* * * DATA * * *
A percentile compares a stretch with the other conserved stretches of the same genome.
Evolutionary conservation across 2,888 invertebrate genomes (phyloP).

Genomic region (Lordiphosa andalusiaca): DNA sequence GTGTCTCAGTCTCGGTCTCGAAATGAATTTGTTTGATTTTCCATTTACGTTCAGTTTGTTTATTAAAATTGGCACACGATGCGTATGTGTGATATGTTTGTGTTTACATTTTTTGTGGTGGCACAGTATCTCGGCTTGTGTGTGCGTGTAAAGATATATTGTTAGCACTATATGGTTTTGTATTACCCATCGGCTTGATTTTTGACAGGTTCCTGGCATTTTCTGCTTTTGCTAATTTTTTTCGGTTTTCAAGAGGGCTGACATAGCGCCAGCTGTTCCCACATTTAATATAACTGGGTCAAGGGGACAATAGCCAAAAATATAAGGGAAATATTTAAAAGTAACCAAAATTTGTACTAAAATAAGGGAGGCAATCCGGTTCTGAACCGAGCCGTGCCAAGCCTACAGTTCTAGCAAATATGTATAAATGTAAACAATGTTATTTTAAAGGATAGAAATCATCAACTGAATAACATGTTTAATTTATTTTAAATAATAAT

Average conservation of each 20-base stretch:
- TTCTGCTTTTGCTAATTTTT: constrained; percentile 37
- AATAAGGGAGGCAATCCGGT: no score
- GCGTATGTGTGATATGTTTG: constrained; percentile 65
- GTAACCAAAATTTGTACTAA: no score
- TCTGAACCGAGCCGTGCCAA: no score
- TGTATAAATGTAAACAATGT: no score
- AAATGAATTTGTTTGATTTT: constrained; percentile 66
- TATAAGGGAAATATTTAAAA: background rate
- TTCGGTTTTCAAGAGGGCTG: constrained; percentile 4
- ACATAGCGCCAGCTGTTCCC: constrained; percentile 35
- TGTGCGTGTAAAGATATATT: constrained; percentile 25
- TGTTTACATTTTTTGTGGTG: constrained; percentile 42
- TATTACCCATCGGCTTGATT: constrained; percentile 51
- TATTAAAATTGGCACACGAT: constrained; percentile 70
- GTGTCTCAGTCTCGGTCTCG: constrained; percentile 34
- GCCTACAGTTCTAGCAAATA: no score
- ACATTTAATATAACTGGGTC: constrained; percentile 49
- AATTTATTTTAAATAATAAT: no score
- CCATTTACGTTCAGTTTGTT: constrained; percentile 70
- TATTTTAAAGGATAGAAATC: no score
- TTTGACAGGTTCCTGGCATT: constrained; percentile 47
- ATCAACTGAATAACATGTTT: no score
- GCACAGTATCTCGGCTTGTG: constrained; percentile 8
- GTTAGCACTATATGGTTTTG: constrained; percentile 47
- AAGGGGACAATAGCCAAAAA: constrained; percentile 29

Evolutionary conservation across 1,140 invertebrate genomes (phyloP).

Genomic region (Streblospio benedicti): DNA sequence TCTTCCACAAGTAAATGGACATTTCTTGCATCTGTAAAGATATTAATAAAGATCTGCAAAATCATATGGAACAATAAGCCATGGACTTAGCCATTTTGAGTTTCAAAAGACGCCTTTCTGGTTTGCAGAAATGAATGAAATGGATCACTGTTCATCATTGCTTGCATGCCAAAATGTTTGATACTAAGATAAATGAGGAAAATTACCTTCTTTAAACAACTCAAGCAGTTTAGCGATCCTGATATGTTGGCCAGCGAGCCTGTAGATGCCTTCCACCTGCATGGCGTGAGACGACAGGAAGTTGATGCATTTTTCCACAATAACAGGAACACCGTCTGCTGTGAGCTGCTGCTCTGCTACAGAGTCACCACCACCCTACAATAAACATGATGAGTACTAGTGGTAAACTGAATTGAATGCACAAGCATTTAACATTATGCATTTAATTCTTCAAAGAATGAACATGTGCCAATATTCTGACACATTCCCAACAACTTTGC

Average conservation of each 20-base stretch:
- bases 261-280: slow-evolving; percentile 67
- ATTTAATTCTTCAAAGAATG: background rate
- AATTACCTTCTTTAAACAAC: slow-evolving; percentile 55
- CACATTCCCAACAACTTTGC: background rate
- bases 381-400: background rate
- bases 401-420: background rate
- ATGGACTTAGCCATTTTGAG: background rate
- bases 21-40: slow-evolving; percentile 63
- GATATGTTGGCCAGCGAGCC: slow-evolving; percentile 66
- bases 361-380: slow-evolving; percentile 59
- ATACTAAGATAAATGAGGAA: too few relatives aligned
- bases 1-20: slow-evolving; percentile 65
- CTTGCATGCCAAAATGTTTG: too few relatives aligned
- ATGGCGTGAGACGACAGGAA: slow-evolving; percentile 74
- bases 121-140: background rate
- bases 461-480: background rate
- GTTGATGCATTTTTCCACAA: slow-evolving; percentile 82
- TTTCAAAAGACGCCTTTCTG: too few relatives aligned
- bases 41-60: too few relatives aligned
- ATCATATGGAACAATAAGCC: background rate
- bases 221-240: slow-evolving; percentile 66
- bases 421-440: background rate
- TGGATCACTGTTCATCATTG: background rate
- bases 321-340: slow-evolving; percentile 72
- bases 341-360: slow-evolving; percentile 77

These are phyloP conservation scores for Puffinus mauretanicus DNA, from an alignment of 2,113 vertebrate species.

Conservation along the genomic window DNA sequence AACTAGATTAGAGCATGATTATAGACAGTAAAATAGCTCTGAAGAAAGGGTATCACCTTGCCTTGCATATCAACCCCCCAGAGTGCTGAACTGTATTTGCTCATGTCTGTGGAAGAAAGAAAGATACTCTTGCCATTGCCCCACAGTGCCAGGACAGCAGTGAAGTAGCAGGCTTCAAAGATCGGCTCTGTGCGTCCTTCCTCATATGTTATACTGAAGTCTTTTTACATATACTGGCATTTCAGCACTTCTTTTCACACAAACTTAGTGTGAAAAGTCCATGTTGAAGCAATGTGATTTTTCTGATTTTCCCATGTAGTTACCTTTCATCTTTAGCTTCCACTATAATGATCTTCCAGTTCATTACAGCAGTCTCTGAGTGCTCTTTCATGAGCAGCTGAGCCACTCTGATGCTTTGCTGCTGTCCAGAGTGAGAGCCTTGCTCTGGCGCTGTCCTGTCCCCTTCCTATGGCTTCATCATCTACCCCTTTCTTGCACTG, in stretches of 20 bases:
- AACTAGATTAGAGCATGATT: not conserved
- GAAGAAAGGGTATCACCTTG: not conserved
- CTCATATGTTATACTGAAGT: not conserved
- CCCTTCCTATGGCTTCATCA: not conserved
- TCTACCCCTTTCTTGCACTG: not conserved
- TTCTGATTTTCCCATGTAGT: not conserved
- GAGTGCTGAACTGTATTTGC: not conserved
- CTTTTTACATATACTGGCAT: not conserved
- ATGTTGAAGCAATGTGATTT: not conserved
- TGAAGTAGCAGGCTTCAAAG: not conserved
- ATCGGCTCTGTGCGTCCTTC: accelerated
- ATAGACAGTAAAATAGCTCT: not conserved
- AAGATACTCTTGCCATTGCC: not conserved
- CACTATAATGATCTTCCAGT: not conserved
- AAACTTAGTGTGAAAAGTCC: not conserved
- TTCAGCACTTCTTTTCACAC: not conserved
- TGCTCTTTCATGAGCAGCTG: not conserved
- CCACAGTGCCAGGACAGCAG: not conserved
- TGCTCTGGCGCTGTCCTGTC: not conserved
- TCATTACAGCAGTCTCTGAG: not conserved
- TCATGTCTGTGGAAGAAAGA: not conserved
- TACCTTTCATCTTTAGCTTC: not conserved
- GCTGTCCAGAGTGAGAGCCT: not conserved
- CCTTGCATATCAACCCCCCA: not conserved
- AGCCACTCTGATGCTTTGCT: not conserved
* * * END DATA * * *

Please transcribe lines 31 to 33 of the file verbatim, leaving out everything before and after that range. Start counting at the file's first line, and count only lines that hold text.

Genomic region (Streblospio benedicti): DNA sequence TCTTCCACAAGTAAATGGACATTTCTTGCATCTGTAAAGATATTAATAAAGATCTGCAAAATCATATGGAACAATAAGCCATGGACTTAGCCATTTTGAGTTTCAAAAGACGCCTTTCTGGTTTGCAGAAATGAATGAAATGGATCACTGTTCATCATTGCTTGCATGCCAAAATGTTTGATACTAAGATAAATGAGGAAAATTACCTTCTTTAAACAACTCAAGCAGTTTAGCGATCCTGATATGTTGGCCAGCGAGCCTGTAGATGCCTTCCACCTGCATGGCGTGAGACGACAGGAAGTTGATGCATTTTTCCACAATAACAGGAACACCGTCTGCTGTGAGCTGCTGCTCTGCTACAGAGTCACCACCACCCTACAATAAACATGATGAGTACTAGTGGTAAACTGAATTGAATGCACAAGCATTTAACATTATGCATTTAATTCTTCAAAGAATGAACATGTGCCAATATTCTGACACATTCCCAACAACTTTGC

Average conservation of each 20-base stretch:
- bases 261-280: slow-evolving; percentile 67